IN THE PAPERS
In The Papers 13 January
Dell workers may qualify for EU grants | Sony may post year-end loss
The Irish Independent says that PC maker Dell has agreed to pay USD3.35 million in a settlement of allegations that the firm misled consumers on financing, warranties and rebates. US state attorneys general said that Dell had engaged in "deceptive" financing promotions.
In other news of Dell, the Irish Examiner says the company made pre-tax profits of almost USD100 million at one of its Irish subsidiaries last year. In the year to 1 February 2008, Dell Products saw turnover grow 22 percent, or USD2.6 billion, to USD14.2 billion. Pre-tax profit rose from USD52.3 million to USD99.91 million in the year, while gross profit was USD1.9 billion, up from USD1.4 billion. Dell said the revenue growth was due to higher demand for mobility products such as laptops.
Separately, the paper says there is optimism that the 1,900 workers made redundant by Dell will qualify for special EU grants to help them re-enter the jobs market. The Government has been in touch with employment and social affairs officials in Brussels about tapping into a special EUR500 million fund. However, the Government would have to match any money available from the EU's globalisation fund and it would have to be spent on new jobs, training and upskilling. The funding can last for up to 12 months and would also be available for workers laid off in supplier businesses affected by the Dell cutbacks.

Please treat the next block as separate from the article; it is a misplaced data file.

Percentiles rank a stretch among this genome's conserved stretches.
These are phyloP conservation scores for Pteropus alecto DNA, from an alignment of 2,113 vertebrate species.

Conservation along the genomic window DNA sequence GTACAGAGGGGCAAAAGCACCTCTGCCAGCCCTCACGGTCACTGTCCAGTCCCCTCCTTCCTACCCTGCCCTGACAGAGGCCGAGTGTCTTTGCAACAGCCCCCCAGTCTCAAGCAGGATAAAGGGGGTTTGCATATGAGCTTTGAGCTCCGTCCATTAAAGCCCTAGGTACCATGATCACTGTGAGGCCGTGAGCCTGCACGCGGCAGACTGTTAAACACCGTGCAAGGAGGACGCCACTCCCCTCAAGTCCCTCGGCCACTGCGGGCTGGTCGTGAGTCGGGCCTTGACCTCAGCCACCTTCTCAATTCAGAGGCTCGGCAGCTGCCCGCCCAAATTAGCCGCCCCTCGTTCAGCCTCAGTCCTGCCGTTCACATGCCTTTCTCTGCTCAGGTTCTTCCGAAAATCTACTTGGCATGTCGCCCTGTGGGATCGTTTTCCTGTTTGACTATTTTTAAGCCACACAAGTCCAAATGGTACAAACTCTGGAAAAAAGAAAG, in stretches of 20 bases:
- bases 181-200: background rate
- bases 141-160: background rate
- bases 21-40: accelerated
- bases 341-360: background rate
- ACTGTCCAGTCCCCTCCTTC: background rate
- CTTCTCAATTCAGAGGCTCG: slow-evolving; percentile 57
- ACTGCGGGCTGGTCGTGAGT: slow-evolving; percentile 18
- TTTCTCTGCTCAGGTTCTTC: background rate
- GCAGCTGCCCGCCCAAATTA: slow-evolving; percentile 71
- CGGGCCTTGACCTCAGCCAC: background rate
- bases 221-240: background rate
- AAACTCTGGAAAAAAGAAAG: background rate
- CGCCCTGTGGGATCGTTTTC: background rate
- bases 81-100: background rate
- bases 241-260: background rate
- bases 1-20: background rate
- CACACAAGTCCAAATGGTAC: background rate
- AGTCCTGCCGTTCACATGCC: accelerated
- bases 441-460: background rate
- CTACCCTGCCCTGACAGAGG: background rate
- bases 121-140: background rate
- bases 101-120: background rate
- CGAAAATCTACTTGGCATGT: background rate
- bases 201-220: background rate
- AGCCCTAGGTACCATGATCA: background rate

According to the Financial Times, shares in Sony fell 8.9 percent in Tokyo trading following local media reports that it will post a JPY100 billion (USD1.1 billion) operating loss in the year to March 2009. "It's possible, given the tough pricing environment we saw over Christmas," said David Gibson, an analyst at Macquarie Securities in Tokyo. An operating loss would be Sony's first since 1995. The reports add to a widespread belief amongst analysts that Sony may fall into a loss because of the weak economy, intense pressure on prices, the strong yen and the cost of restructuring its electronics division. Sony will release its third-quarter results on 29 January.
The paper also reports that India's Infosys Technologies has beaten market expectations with a one-third rise in quarterly profit, although it trimmed its annual forecast. Infosys said October to December net profit rose to INR16.41 billion (USD336 million) from INR12.31 billion a year earlier. The company forecast revenue for the year to March would rise 11.8 to 12.8 percent in dollar terms, down from October's forecast of 13.1 to 15.2 percent. Infosys said it was not seeing any fallout from the giant accounting fraud at IT outsourcing firm Satyam Computer Services.
In other news related to the Satyam scandal, the Wall Street Journal says that the World Bank has revealed it has barred two other Indian IT outsourcing firms, Wipro Technologies and Megasoft Consultants, from doing work with the bank's headquarters. Last month, the bank revealed it had blacklisted Satyam for eight years. The World Bank said Wipro Technologies was banned in June 2007 for four years for "providing improper benefits to bank staff", while Megasoft Consultants was banned in December 2007 for four years for "participating in a joint venture with bank staff while also conducting business with the bank".
The paper also notes that disk-drive giant Seagate Technology has revealed a surprise management shake-up, replacing Chief Executive William Watkins with Chairman Stephen Luczo. Asked to explain the changes, a Seagate spokesman said only that "the board just felt that at this time Steve Luczo was the right guy to take the company forward." The company also said David Wickersham had resigned as chief operating officer, effective immediately. Seagate confirmed on Monday that it plans to reduce its workforce by about 10 percent.
Free! "In the papers" email newsletter -- get the full text to your in-box every business day. Email firstname.lastname@example.org with 'subscribe' in the subject line.